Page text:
• I’ve usually found supply to be trivial in HOI4, except when fighting in remote areas such as the Andes or Central Asia. It is not trivial in Old World Blues. The awful infrastructure of the post-apocalyptic West Coast, unless upgraded, imposes severe attrition on massed troops – a problem when playing as the NCR, a “quantity over quality” faction.
  • Similarly, playing this mod made me realise that historical hindsight let me paper over the gaps in my knowledge of HOI4 mechanics. Yes, a long-ranged escort fighter is a good idea. Yes, armoured divisions should be built around combined arms. Yes, there’s something to these newfangled aircraft carriers. Without this advantage, I’ve struggled. I know the difference between a P-51 and a B-17, but should I build NCR salvaged power armour or Protectron robots? How important is the “Breakthrough” stat? How are supply lines calculated? I think I need to pay more attention to the underlying numbers – and that will make me a better base-game player as well.

Meanwhile, I’m currently nearing the end of my first Civilization VI: Gathering Storm run – it’s been enjoyable, even without making much use of the new features. Sadly, I don’t think I’m going to win! I also made several unsuccessful attempts as Dai Viet in Europa Universalis IV – I think I’m out of practice after not having played for several expansions.

A few non-strategy games stare at me from my Steam library. Yakuza 0 and Assassin’s Creed: Odyssey, both picked up on sale last year; the former unplayed, the latter barely scratched. Heaven’s Vault has beautiful art, and I love its premise – you play a science-fiction archaeologist and the gameplay seems built around dialogue and deciphering alien languages – but I haven’t quite been able to get into it. Next time…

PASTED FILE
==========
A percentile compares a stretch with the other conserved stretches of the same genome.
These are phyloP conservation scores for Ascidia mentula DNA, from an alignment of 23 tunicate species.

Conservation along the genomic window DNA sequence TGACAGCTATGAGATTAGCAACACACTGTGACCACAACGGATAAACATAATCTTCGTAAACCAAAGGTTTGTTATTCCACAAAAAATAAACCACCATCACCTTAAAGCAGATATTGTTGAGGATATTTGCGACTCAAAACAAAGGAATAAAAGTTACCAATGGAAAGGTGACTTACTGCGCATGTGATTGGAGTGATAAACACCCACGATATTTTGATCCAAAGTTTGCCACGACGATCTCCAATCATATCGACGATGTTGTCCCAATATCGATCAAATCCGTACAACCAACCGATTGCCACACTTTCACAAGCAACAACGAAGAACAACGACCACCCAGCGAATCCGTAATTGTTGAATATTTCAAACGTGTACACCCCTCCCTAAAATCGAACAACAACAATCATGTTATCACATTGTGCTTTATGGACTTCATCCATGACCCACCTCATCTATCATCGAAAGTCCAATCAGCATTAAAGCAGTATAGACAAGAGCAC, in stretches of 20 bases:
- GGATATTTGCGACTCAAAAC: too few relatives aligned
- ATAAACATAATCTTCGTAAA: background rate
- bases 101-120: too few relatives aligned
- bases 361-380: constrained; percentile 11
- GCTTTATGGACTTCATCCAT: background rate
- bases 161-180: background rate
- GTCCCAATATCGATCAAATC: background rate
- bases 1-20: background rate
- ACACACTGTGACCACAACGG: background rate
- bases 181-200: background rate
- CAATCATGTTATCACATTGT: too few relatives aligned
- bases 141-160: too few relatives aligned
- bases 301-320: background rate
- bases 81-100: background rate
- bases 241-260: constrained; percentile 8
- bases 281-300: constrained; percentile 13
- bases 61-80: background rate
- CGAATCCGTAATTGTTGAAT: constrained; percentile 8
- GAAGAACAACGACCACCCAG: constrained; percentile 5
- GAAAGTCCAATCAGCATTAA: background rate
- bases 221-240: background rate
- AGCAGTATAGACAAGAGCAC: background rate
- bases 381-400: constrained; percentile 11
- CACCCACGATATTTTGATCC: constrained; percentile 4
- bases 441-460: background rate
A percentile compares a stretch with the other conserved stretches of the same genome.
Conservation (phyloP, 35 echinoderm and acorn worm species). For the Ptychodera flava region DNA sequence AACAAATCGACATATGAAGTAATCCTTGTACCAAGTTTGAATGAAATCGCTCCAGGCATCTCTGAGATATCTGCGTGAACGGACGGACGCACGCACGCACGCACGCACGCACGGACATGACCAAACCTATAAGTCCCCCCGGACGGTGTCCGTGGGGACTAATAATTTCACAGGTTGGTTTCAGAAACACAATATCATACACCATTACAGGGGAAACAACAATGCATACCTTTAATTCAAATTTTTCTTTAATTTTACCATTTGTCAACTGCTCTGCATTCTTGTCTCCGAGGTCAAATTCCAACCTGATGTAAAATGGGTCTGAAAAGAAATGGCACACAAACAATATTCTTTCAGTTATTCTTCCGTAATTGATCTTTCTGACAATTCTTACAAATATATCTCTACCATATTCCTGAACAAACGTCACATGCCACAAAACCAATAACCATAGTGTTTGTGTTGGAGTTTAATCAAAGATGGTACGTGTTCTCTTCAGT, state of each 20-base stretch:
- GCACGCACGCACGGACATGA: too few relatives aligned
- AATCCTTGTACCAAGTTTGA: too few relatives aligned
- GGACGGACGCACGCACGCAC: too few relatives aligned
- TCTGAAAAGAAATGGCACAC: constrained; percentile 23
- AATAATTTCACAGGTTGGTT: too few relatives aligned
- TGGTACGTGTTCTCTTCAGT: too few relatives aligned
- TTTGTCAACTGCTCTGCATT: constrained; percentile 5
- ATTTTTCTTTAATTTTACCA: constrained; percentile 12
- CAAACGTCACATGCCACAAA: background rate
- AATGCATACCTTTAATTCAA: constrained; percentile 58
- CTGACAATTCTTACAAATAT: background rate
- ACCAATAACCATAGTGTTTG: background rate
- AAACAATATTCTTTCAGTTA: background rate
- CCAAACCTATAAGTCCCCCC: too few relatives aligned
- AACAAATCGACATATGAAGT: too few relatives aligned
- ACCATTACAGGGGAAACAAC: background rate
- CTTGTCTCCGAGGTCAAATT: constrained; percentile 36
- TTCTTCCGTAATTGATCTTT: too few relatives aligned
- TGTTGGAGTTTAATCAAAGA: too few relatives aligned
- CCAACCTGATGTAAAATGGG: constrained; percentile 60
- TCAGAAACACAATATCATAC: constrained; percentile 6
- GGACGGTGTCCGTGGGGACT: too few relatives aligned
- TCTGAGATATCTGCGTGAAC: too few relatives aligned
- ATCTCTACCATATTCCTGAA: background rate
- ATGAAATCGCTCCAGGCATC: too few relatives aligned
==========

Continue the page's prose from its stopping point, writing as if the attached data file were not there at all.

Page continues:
Further reading

Write-up of Old World Blues

Musical Monday: “Heartaches by the Number” (Fallout: New Vegas), performed by Guy Mitchell

This week’s song is another one of my favourites from Fallout: New Vegas. Enjoy!

 

Games of the Year: 2013

This entry is part 4 of 6 in the series Game of the Year Awards

1st Place Award RibbonAs promised, here is my list! As with last year, I’ve highlighted noteworthy achievements, as opposed to trying to single out favourites (so you will see some that I thought were more interesting than fun). I’ll kick off with what I thought were the year’s overarching themes:

 

Theme of the year I: march of the small games. Every year has its notable short and/or cheap indie games, such as FTL in 2012, and in 2013 these included Skulls of the Shogun, Brothers: A Tale of Two Sons, Papers: Please, and Gone Home. However, the year also saw a large publisher, Ubisoft, throw its hat into the ring with Call of Juarez: Gunslinger and Far Cry 3: Blood Dragon. Ubisoft is set to continue this trend with Child of Light, and it’ll be interesting to see the extent to which other publishers follow – especially after Tomb Raider missed Square Enix’s expectations, sparking the latest bout of soul-searching about the future of AAA games.

 

Theme of the year II: iteration. In 2012, my favourite games (XCOM, Wargame: European Escalation, Analogue: A Hate Story), as well as other notable titles (FTL, Journey) were all quite novel. Even XCOM, while thematically faithful to the 1994 original, was mechanically unique. 2013, though, was more like 2011 in its preponderance of evolutionary rather than revolutionary games, from the big end of town (Assassin’s Creed IV) to the little guys (Dominions 4), plus expansion packs (Civilization V: Brave New World, XCOM: Enemy Within). That said, we’ll see exceptions below.

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Musical Wednesday: Big Iron (Fallout: New Vegas), by Marty Robbins

And we’re back! This week’s song is Marty Robbins’ 1959 country ballad “Big Iron”, featured in Fallout: New Vegas. Including it in the game was an inspired choice! Not only does the song help establish the game’s pseudo-Western atmosphere, but its lyrics — about a gunslinger who rides into town with a “big iron on his hip” — could easily have been about your exploits as an RPG hero. Enjoy!